Colorado Senate Votes to Repeal Expanded Background Checks


On March 25, the Colorado Senate voted to repeal the expanded background checks that Democrats rammed through as part of the draconian gun control package that was implemented on July 1, 2013.

Democrats justified the passage of expanded background checks by pointing to “mass shootings” at the Aurora movie theater and Sandy Hook Elementary School. In both instances, the lawmakers failed to note that federal background checks were already in place and failed to stop either gunman.

James Holmes, the Aurora theater shooter, actually passed a background check, and Adam Lanza of the Sandy Hook massacre simply went around the checks by stealing his guns.

According to ABC 7, the vote to repeal the expanded checks was 18-17, along party lines.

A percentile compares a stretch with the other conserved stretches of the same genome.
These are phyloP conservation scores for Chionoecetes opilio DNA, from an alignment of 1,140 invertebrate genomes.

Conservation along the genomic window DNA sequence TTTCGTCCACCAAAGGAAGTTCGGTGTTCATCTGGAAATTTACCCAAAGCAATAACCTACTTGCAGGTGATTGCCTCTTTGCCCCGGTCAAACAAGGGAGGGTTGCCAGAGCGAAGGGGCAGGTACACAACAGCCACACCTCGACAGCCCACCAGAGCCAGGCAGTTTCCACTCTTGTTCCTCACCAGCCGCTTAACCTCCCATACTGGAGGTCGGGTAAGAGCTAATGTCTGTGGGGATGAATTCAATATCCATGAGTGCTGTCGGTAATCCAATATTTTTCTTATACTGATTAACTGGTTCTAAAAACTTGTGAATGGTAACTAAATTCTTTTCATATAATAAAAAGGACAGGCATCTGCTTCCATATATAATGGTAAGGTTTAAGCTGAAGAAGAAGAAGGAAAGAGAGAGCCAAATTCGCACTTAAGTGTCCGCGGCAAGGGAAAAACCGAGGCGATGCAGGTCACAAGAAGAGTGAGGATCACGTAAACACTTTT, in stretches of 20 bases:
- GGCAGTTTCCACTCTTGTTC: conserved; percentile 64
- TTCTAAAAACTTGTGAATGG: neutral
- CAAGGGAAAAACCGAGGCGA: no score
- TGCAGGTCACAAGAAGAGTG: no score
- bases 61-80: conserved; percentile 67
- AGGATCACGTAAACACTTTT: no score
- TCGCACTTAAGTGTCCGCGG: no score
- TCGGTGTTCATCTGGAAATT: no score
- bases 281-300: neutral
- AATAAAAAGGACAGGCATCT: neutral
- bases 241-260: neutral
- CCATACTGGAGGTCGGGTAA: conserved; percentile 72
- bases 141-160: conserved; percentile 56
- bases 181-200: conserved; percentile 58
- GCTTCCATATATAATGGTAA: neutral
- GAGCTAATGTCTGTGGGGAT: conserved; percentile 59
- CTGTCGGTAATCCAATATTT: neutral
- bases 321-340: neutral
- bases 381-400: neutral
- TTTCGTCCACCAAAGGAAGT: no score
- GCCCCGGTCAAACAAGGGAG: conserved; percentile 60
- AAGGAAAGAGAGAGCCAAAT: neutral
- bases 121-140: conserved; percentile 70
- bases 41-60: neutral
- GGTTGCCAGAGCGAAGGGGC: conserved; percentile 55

A driving force behind the vote was state Senator John Cooke (R-13). He was the sheriff in Weld County, Colorado, when the expanded background checks went into effect, and he argued then that the state lacked authority to expand a check that was federal to begin with. Now, as state senator, Cooke successfully argued against the checks by showing they were passed as a feel-good measure, without any real understanding of the headaches they would cause law enforcement at an administrative level or any real proof that they would reduce crime at all.

According to, Cooke showed that the expanded background checks have only led to “three convictions” since going into effect in 2013.

Speaking to his fellow senators, Cooke said, “Three convictions? Three? We’re not catching many people. This law doesn’t make any sense.”

The repeal now moves to the Colorado House, where Democrats still hold a majority.

Follow AWR Hawkins on Twitter @AWRHawkins. Reach him directly at


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